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The University of Toronto’s (Toronto, Ontario) Paediatric Resident Child Advocacy Committee has been involved in a very positive partnership with a local elementary school since 1999. This urban elementary school is located in a low-income downtown neighbourhood and is comprised of a diverse, multicultural student body.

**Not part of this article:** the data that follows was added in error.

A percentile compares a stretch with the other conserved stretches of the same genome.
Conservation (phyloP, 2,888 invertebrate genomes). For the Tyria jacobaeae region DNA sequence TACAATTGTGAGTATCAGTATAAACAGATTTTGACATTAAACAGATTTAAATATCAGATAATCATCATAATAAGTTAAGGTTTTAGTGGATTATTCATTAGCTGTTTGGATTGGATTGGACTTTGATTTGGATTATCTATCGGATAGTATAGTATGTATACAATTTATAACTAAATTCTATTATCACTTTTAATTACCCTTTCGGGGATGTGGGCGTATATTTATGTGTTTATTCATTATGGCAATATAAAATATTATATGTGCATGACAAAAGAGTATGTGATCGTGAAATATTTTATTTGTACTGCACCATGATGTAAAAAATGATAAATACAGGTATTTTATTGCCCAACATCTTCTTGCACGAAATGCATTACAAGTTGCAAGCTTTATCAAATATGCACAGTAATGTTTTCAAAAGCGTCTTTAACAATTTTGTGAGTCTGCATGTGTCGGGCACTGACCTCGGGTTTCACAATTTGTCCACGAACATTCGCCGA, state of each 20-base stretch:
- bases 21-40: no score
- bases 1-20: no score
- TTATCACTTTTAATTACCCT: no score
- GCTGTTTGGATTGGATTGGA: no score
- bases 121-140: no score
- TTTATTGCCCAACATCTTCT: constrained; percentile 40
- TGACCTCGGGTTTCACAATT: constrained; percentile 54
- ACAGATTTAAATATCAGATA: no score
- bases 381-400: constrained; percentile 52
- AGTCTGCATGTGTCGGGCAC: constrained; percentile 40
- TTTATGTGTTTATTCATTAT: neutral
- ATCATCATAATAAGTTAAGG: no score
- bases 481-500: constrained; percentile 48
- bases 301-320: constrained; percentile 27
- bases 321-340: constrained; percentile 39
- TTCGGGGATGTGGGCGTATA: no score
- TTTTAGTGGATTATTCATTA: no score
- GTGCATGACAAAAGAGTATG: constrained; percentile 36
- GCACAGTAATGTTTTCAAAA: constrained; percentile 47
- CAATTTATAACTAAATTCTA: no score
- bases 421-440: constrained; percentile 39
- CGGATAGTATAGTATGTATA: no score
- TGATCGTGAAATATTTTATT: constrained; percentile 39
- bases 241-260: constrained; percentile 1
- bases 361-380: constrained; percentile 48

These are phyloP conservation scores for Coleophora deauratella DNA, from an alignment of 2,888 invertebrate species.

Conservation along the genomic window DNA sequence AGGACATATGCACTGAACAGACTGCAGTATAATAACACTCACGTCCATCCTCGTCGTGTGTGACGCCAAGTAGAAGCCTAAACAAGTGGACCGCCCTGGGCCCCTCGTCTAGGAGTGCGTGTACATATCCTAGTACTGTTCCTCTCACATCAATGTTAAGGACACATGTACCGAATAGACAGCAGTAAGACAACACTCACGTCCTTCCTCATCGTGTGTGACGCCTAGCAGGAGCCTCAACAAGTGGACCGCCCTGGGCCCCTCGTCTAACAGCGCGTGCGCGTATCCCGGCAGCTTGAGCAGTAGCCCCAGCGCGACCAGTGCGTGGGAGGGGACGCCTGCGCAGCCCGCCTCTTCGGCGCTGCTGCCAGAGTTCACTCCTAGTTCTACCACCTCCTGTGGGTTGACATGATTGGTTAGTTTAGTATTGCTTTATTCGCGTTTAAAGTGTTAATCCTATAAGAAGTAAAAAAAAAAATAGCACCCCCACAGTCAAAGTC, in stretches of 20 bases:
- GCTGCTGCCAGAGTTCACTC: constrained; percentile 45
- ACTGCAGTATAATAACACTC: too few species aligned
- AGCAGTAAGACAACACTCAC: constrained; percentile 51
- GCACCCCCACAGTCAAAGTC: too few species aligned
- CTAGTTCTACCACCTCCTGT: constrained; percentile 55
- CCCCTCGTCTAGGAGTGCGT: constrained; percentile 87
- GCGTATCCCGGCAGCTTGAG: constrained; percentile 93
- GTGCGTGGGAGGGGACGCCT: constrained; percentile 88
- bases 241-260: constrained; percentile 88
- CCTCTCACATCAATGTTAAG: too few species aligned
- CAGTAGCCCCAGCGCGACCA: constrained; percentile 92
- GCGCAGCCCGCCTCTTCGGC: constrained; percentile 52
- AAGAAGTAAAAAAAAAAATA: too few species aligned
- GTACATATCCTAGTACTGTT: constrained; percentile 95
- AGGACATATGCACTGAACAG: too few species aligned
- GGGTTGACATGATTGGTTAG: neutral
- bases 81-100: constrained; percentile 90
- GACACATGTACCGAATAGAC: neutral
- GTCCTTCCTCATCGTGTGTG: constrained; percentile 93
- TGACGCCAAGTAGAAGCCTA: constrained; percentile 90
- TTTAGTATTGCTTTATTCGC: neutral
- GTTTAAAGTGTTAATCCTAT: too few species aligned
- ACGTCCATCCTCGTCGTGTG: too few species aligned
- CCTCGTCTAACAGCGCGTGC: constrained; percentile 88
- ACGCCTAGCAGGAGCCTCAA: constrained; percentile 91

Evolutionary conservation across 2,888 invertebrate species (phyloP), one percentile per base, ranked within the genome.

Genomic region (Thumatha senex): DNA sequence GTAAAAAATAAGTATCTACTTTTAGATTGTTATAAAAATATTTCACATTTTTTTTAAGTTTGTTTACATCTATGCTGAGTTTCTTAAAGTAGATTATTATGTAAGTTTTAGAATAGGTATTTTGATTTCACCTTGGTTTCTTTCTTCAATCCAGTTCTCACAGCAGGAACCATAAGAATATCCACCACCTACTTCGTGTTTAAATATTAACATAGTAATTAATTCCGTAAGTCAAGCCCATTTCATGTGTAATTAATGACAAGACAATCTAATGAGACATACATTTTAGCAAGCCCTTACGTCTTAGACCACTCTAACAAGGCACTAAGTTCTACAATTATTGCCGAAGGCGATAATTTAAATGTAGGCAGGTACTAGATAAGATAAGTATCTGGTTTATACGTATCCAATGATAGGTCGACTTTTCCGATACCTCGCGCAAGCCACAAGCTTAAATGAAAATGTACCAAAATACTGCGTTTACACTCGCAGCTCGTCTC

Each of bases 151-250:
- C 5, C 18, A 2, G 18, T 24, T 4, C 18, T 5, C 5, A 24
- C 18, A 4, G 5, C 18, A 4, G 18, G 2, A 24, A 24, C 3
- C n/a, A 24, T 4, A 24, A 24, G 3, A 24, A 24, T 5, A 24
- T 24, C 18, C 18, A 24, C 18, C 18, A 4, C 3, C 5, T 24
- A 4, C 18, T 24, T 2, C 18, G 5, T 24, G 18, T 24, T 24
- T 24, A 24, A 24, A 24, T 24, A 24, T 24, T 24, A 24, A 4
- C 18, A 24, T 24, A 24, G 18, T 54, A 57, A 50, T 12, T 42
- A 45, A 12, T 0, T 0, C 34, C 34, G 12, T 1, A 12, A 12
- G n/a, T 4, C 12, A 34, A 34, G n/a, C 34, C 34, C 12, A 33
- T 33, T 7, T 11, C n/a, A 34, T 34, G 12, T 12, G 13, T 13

Children with low socioeconomic status are affected by multiple environmental and social factors that decrease their ability to optimally access health information, putting them at risk for compromised health (1). Risk factors for poor health outcomes include single-parent families, family conflicts, maternal health concerns and depression, lack of health insurance, community violence, low social class and belonging to an ethnic minority group (2). Such factors are increasingly being recognized as important influences on health outcomes in the paediatric population (3). Moreover, cumulative effects of multiple social risks on child health have been studied in relation to socioemotional health and cognitive outcomes, as well as physical health outcomes, such as obesity and global health status (2). For example, childhood injury – a leading cause of mortality, morbidity and permanent disability in children – has been found to be more frequent among children living in urban areas with lower socioeconomic status (4,5). The United Nations Declaration of the Rights of the Child states that “the child who is…socially handicapped shall be given special treatment, education and care required by his particular condition” (6). Children with multiple social risks may benefit from supplemental evidence-based strategies to traditional well-child care (7).